Monday, Aug 20, 2018 | Last Update : 01:01 PM IST
Recently in India, Newkirk talks about her new book, journey and how PETA aims at creating world free from pain and suffering.
At almost 70 years old, she says that being vegan and being active to help animals has increased her sense of purpose as a human being who tries hard not to contribute to the sum total of suffering in the world. She would rather alleviate it wherever and whenever possible.
Ingrid E Newkirk, founder, PETA India was recently in the country to deliver a written appeal for a ban on elephant rides to the Ministry of Tourism on behalf of animal lovers from around the world.
The move followed a letter written by Hollywood legend Anjelica Huston calling on the Ministry to support a ban and a series of print ads featuring Bollywood star Neil Nitin Mukesh urging fans to say no to these cruel rides.
Newkirk also met with those involved in the sugarcane industry to promote the humane transition from using exhausted bullocks to using efficient tractors. She also spent time researching her new book A World Without Animal Slaves, which will cite many of the compassionate changes that have been made in India and throughout the world for animals.
In a candid conversation with this correspondent Newkirk said that above all, her visit to India was like that of a tourist, who bore with her “signatures of 85.5 thousand other tourists” who were horrified to see videos of elephants being beaten at Amber fort and in other temples and wanted the government to ban the old form of entertainment.
Newkirk was delighted that the fort incorporates golf carts now.
The founder and author was also interviewing everyone she met, from brick kiln owners and rural sugar cane factory owners to clothing retailers and foodies about future where mechanization replaces overburdened working animals.
“The future is in animal and human liberation,” she said, adding, “It's all very exciting.”
Reminiscing behind her motivation to start PETA, Newkirk said, “I love India and have so many Indian friends that I promised - when I was 16 - that I would always help animals and come back to help animals and poor people in India one day.”
PETA India and its other affiliates, according to her, are just extensions of her vision who try, in an all inclusive manner, towards making the world a better place for humans and animals alike.
So has the organisation achieved all its goals?
Newkirk elaborates, “Much like fighting for world peace, you will never fully achieve your goal. The goal has to be to make people more aware, open their eyes and their hearts, and encourage them not to blithely go through life but to use their power as consumers, parents and good citizens.”
PETA, Newkirk believes has been instrumental in stopping some violent habit in people through their campaigns. Be it curbing abusive laboratories and switching them to non-animal modern research methods, rescuing countless animals with injuries from autos, replacing donkeys with tractors in brick kiln's, and stopping retailers from offering angora wool which comes from live- plucked rabbits, Newkirk’s animal rights organisation has been able to achieve some milestones in their arduous journey.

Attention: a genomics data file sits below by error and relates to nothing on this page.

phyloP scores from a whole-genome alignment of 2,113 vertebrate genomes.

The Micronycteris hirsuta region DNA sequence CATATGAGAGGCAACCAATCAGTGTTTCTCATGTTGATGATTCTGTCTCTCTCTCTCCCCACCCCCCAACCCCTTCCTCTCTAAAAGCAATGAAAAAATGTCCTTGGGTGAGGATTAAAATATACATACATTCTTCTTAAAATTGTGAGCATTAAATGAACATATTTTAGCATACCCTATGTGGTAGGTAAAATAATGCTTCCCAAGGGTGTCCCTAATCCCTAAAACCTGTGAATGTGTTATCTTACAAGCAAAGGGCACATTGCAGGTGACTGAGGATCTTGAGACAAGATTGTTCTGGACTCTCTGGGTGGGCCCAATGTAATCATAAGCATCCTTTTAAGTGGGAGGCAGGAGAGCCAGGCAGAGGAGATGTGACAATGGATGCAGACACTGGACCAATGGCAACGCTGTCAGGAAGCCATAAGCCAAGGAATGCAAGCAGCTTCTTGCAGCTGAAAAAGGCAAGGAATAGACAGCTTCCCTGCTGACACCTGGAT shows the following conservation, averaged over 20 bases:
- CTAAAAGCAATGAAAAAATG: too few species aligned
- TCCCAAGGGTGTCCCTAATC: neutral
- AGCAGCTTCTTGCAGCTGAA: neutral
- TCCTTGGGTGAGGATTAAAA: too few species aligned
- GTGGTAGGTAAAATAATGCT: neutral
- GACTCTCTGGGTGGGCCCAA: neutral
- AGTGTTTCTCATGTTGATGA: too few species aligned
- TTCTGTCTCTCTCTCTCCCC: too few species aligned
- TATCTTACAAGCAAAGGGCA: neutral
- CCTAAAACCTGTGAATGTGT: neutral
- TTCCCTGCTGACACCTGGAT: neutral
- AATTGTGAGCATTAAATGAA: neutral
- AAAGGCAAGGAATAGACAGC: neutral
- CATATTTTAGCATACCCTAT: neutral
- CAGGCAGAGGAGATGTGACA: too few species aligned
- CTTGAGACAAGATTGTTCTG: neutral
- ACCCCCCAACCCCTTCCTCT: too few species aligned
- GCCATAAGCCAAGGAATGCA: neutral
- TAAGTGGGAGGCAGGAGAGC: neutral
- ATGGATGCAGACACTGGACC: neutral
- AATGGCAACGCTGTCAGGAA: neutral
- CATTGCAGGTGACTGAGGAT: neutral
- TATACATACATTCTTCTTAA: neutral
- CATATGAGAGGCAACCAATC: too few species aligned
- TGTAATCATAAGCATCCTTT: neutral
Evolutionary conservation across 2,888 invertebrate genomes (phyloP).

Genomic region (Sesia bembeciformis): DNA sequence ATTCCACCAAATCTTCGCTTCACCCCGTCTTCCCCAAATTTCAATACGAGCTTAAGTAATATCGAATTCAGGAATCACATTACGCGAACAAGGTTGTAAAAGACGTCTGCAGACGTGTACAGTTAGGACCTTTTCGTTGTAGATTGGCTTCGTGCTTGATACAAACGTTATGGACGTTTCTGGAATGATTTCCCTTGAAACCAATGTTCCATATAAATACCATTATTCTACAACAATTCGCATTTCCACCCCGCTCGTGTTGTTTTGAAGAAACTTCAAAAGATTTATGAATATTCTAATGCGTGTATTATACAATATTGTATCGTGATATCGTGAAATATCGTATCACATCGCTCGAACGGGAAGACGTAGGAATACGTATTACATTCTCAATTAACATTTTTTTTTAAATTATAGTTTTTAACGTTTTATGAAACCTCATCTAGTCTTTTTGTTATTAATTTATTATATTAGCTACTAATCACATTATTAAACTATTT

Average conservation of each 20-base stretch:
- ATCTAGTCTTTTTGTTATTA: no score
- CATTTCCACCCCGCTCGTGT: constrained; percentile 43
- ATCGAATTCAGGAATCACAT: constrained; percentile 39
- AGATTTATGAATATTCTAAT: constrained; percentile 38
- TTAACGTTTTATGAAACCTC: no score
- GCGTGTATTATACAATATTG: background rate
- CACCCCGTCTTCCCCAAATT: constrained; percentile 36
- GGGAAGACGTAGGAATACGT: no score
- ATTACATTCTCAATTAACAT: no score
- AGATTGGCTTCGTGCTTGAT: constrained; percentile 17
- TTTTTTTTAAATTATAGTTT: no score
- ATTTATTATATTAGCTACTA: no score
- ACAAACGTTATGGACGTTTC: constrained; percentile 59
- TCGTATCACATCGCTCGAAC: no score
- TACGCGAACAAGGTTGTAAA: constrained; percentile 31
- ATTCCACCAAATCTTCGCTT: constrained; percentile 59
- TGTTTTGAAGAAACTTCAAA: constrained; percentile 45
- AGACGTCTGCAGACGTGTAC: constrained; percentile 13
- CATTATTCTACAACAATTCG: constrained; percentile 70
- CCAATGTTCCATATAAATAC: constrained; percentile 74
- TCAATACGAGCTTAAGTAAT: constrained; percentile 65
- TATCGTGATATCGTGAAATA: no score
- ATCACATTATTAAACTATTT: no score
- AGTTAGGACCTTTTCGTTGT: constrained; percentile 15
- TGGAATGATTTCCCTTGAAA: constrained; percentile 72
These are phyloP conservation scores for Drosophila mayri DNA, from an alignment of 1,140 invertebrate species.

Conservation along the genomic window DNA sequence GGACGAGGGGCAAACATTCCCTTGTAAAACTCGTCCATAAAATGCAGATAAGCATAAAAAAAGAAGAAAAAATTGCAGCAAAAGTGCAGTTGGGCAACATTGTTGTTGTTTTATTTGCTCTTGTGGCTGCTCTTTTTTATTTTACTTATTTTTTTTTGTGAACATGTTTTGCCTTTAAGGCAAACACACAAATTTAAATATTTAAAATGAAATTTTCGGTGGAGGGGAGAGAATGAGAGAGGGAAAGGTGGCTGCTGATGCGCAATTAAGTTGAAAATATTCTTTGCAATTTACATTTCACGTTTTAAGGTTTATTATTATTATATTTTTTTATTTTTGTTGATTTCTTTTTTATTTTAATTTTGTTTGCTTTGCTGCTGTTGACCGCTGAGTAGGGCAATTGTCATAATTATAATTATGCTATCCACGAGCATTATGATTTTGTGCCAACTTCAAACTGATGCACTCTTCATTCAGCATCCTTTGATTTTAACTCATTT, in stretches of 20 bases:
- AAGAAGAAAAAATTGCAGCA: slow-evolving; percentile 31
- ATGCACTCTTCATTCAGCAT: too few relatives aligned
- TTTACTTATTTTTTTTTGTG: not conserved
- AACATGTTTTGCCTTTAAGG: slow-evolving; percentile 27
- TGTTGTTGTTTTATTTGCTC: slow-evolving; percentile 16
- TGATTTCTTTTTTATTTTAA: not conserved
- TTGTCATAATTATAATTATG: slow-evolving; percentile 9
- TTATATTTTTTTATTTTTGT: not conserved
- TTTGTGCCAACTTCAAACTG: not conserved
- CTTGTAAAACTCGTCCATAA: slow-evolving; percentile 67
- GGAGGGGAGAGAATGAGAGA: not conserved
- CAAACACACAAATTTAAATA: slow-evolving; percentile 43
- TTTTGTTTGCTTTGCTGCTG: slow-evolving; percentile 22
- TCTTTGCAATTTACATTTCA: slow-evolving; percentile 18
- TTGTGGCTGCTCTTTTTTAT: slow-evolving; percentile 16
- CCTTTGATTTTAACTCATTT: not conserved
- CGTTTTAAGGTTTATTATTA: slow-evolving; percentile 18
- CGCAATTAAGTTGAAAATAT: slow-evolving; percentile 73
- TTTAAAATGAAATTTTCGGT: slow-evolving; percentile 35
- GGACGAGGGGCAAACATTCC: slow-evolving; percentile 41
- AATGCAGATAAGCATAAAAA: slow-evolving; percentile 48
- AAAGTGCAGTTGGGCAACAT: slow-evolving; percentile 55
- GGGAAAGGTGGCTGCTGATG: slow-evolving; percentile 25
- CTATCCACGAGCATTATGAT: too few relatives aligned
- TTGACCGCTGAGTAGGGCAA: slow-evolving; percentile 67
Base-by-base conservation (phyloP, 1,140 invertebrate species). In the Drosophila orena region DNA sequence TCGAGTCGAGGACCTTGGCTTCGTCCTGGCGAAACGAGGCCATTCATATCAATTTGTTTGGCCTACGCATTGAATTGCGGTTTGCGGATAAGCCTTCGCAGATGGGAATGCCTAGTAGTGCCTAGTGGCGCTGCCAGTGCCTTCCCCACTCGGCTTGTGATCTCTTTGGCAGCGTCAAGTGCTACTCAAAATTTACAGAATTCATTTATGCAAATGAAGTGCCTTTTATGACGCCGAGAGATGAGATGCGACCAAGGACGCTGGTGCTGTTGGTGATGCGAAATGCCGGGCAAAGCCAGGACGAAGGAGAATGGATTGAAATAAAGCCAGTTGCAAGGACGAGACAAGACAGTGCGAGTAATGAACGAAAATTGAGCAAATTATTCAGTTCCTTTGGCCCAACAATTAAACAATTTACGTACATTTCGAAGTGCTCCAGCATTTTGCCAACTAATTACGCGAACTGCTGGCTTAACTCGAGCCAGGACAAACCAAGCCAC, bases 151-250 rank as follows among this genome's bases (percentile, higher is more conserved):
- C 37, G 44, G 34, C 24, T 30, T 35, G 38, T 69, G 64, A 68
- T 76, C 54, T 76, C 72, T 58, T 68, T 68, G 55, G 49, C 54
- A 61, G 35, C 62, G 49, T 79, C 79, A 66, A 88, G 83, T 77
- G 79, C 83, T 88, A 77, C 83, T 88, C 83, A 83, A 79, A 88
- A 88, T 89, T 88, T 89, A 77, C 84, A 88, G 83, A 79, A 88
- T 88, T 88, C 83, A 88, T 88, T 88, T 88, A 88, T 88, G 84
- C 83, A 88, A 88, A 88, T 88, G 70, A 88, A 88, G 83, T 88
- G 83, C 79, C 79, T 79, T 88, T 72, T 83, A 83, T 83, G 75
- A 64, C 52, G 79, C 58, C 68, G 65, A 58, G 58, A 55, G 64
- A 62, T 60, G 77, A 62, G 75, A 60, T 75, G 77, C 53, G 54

In India to work on her new book A World Without Animal Slaves as well, the author said that the major object of her book is to elaborate that technology and the use of nature's bounty now makes it ridiculous for humanity to continue enslaving animals.
“The world will be happier, kinder and a more charming place without human domination of other species who we now know without doubt have emotions, relationships, and the desire for freedom from pain and suffering,” she elaborated.
She also added, “A major part of the research is animal behavior which people should know about, how clever they are, how their talents often far exceed human talents. Animals have circumnavigated the globe before man did, built nests without fingers from leaves, built bridges with their own bodies; they astound us once we know how complex they are!”
While the journey has always been tough and there still is a long way to go, Newkirk believes that the youth now-a-days are a great help because growing up in an Internet age they see so many wondrous things about animals and they see their options to choose something kind instead of something cruel.
“They are teaching adults how to behave towards the animals,” says Newkirk, adding, “And we see everyone from sweepers to Bollywood stars changing animal abusive habits and advocating for animal rights and veganism.”
“But it is a high mountain to climb as exploitation and disrespect has been the norm for years,” she adds on a cautious note before concluding, “There is a lot of work to be done! But we are up to the task.”